The Court also discussed how the Patent Act’s history reinforces that Congress did not intend to shift fees in §145 actions. Historically, the Court explained, there is no evidence that the PTO’s predecessor, the Patent Office, originally paid its personnel from sums collected from adverse parties in litigation. That salaries of PTO employees might have qualified as an “expense” of the agency does not automatically render them an “expense” of a §145 proceeding. Importantly, the Court noted that “[n]either has the PTO, until this litigation, sought its attorney’s fees under §145.” Indeed, the Court concluded, “[t]hat the agency has managed to pay its attorneys consistently suggests that financial necessity does not require reading §145 to shift fees, either.”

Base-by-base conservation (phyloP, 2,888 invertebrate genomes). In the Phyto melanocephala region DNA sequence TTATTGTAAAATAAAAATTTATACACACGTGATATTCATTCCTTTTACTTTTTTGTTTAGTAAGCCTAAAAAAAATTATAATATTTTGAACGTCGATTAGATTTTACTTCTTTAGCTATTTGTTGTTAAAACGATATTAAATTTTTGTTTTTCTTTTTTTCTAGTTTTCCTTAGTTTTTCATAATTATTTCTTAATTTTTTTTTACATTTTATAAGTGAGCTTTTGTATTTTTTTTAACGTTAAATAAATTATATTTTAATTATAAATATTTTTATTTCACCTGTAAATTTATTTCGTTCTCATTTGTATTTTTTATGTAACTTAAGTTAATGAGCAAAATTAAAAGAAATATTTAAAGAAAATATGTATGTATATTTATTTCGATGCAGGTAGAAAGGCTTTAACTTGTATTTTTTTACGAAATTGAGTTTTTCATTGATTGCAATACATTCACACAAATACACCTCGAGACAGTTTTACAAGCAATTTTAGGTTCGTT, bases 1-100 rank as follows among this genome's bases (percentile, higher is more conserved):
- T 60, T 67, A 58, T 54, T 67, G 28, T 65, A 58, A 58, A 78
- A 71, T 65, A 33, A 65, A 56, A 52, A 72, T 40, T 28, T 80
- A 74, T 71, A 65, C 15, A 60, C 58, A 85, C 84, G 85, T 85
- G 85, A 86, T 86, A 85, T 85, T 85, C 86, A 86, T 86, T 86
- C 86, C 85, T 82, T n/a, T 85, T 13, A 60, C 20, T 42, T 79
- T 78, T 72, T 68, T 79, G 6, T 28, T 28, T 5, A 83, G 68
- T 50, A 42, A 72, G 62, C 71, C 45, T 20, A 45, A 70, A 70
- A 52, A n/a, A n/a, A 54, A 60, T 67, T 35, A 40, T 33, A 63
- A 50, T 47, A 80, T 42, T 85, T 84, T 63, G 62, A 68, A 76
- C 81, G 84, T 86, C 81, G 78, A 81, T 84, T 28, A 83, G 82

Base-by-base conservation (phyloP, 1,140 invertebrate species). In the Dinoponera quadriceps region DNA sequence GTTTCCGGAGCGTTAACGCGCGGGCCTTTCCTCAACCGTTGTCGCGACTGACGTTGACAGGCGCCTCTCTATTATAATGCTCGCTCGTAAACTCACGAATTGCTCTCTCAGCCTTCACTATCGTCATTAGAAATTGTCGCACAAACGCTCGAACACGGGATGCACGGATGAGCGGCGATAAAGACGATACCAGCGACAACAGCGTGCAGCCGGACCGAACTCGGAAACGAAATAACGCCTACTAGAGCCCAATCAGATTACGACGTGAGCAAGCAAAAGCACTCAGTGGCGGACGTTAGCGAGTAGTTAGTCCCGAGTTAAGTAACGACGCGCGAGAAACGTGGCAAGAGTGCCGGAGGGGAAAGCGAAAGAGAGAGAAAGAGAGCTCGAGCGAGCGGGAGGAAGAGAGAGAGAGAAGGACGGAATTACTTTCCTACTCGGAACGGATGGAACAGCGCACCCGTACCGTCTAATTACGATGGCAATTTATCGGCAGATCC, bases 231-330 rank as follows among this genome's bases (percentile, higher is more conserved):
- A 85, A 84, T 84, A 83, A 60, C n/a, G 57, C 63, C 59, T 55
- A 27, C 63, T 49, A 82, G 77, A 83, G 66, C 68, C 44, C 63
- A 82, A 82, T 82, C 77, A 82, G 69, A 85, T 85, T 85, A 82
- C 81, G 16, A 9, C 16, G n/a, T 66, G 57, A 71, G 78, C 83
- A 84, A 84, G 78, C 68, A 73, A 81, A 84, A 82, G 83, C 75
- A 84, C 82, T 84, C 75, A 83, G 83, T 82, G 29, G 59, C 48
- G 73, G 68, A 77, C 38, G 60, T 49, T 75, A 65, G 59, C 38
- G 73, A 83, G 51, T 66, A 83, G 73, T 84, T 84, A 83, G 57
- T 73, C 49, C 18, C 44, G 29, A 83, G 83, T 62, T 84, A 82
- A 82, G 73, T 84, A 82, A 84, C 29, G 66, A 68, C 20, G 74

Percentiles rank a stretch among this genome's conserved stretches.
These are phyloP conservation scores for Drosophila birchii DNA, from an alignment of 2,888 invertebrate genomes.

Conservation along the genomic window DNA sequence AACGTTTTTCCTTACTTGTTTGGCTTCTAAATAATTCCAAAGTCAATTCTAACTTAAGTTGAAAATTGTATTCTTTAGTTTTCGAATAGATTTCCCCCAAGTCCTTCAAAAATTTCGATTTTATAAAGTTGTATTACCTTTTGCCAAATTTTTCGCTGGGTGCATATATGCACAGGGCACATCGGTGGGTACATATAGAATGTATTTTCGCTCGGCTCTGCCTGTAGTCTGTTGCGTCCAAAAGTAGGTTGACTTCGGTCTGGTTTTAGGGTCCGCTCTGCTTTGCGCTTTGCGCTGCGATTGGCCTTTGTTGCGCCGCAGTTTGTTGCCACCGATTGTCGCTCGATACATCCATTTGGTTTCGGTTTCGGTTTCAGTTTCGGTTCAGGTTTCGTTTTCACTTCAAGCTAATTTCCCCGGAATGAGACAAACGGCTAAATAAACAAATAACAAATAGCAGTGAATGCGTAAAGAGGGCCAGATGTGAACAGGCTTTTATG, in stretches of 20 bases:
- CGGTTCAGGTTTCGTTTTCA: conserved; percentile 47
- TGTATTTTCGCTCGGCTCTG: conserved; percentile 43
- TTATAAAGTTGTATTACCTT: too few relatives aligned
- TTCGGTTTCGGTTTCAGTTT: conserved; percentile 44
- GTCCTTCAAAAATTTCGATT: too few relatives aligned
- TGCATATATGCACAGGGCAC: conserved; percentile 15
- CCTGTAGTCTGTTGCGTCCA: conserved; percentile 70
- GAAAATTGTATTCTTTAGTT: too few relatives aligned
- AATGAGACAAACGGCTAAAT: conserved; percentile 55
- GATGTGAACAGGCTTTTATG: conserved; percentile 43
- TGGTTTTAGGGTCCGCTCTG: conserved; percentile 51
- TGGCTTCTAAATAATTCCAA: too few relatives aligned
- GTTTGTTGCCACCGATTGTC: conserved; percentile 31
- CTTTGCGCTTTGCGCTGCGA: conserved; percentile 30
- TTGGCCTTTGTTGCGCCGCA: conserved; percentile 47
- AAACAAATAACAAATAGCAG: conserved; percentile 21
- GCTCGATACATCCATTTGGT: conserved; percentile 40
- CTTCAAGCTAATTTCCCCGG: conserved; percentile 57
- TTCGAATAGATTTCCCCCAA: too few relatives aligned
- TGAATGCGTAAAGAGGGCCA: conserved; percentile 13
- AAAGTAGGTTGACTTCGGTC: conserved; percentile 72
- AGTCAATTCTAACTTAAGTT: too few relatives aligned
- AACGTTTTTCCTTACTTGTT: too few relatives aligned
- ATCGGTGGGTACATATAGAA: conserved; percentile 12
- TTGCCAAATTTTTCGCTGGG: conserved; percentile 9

Accordingly, the Court held the plain text of §145 does not overcome the American Rule’s presumption that each side pays its own attorney’s fees.
Application of Nantkwest in Trademark Context
Practitioners should take note of the applicability of this decision in trademark civil actions brought against the PTO in the district court, pursuant to 15 U.S.C. § 1071(b)(1). The Lanham Act contains an analogous provision to §145, 15 U.S.C. § 1071(b)(3), for reimbursement of expenses, and using the same reasoning, the PTO also has asked for attorney’s fees in ex parte, de novo trademark appeals, whether it wins or loses.